Release Date: Sep 15, 2017
Record label: Fantasy
Some fans struggled to accept it when members of Los Angeles rap-rock renegades Rage Against The Machine formed Audioslave with the late Chris Cornell, who swapped RATM vocalist Zach de la Rocha’s politically-charged raps for classic rock crooning. Those fans may have an easier time with Prophets of Rage, which sees the same set of musicians team up with Public Enemy’s Chuck D and Cypress Hill’s B-Real. Guitarist Tom Morello told Rolling Stone: “We’re not a supergroup.
Clearly, RATM guitarist Tom Morello feels the same. In reaction to the news that Donald Trump planned to run for the Presidency, he called up his ex-bandmates, drummer Brad Wilk and bassist Tim Commerford, before recruiting Public Enemy 's Chuck D and DJ Lord and Cypress Hill's B-Real… and Prophets of Rage were born. When we saw the band live earlier this year during their whirlwind visit to the UK, it was a bedlam-inducing rocket ride through the best of the members' respective catalogues that raised fists in honour of Corbyn and middle fingers to Trump.
Anthrax guitarist Scott Ian recently recalled a conversation from the early 90s where he had noted that the only way Rage Against The Machine could have become more exciting would have been – with no disrespect to the band’s vocalist Zack de la Rocha – to install Public Enemy’s Chuck D as their frontman. More than two decades on, that whimsical notion became a thunderous reality, with the added bonus of Cypress Hill’s inimitable B-Real as Chuck’s co-rapper and an accommodating world providing guitarist Tom Morello and his new band with the most perfectly fucked-up political backdrop. Until mere weeks ago, Prophets Of Rage’s gigs were dominated by covers of RATM, Public Enemy and Cypress Hill tunes, but new material was always a distinct possibility, and this 12-track eruption of socially enlightened fury is the end result.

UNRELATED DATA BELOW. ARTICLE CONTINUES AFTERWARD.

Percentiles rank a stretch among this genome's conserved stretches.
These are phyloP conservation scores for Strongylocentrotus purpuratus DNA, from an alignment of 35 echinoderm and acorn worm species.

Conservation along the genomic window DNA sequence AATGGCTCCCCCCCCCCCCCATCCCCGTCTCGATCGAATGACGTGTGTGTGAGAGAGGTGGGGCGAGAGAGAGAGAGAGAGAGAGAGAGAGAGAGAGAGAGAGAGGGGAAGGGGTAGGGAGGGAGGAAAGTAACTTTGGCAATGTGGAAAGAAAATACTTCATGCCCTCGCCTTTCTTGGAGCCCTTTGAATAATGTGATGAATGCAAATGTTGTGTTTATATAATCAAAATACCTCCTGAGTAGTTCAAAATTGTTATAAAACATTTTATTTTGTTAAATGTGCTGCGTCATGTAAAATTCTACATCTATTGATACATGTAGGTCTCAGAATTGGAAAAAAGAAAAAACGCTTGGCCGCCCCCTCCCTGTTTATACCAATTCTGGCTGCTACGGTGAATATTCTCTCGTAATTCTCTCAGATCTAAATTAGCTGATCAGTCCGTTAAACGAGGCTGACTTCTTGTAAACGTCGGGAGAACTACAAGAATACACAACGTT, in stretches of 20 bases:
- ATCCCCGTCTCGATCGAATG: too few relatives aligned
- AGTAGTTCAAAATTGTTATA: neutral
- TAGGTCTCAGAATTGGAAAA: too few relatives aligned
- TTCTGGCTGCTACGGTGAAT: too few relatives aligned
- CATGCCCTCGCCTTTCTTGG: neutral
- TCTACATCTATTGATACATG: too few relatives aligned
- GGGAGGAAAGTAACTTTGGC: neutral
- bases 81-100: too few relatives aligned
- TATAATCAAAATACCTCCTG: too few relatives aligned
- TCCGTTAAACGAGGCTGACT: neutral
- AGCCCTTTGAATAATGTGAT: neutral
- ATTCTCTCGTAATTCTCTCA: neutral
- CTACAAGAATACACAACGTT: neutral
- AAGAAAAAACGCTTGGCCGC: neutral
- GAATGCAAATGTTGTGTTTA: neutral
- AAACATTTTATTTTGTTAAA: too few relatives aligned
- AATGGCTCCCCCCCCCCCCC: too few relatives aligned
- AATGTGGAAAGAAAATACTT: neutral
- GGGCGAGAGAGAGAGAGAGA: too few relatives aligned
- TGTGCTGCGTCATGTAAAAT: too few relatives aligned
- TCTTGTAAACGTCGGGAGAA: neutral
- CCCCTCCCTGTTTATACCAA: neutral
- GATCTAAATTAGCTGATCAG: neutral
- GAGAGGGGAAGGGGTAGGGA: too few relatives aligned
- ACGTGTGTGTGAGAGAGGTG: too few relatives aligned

When three-quarters of Rage Against The Machine announced they were uniting with Public Enemy’s Chuck D and Cypress Hill’s B-Real as Prophets of Rage most rock fans had the same reaction: 'Well that’s fucking cool'. It is cool, isn’t it? Comfortably the most successful political agitators in alt-rock meeting the fury of early hip-hop’s most righteous MC is a meaty enough idea. Adding in B-Real – no stranger to slick couplets and serious activism himself – is another layer of cool (along for the ride is late-period PE turntablist DJ Lord, although, being absolutely honest, it’s not massively clear what he’s contributing outside of the live show.
This rap-rock supergroup – featuring Public Enemy's Chuck D and DJ Lord, Rage Against the Machine's Tom Morello, Tim Commerford and Brad Wilk, and Cypress Hill's B-Real – revved up old PE and RATM classics on their debut 2016 EP. The band's first full-length contains 12 hardrocking lefty diatribes against government conspiracies ("Drones – they got ya tapped, they got ya phone," Chuck D raps in "Take Me Higher"), civil injustice ("We fuckin' matter," he declares on "Who Owns Who") and, in the case of B-Real's rhymes, restrictive weed laws ("Legalize Me"). The only thing they're missing is Rage singer Zack de la Rocha's bloodthirsty snarl.
Given the depth and wealth of their combined catalogs, one might expect the members of rap-metal supergroup Prophets of Rage to scrape by without borrowing slogans from other, younger artists. And yet here they are on their self-titled debut, transforming a song title by Angel Olsen into the chorus and rallying cry of their own single, .
Supergroups are hard as all hell to pull off. Chances are Tom Morello knows this (and if anyone would know it’d be him, right?). In May last year Prophets of Rage were finally revealed as a collaborative group project between members of Rage Against The Machine, Public Enemy and Cypress Hill, after a brief but cryptic PR campaign designed to pique interest.
If you remember my review of Prophets Of Rage’s The Party’s Over EP, you’d recall my prediction that based on what was (and wasn’t) on that release that this band, despite it’s remarkable line up, would be a major flop — think the Hindenburg in 1937. And with their release of their self-titled full-length it is clear that the band has doubled down now on a project is not working out well to say the least. The opening track “Radical Eyes,” which if you haven't noticed yet, is based on a pun in the title. But this track is a perfect example really of guitarist Tom Morello is either being held back or just phoning it in when to comes to his contributions to the album overall.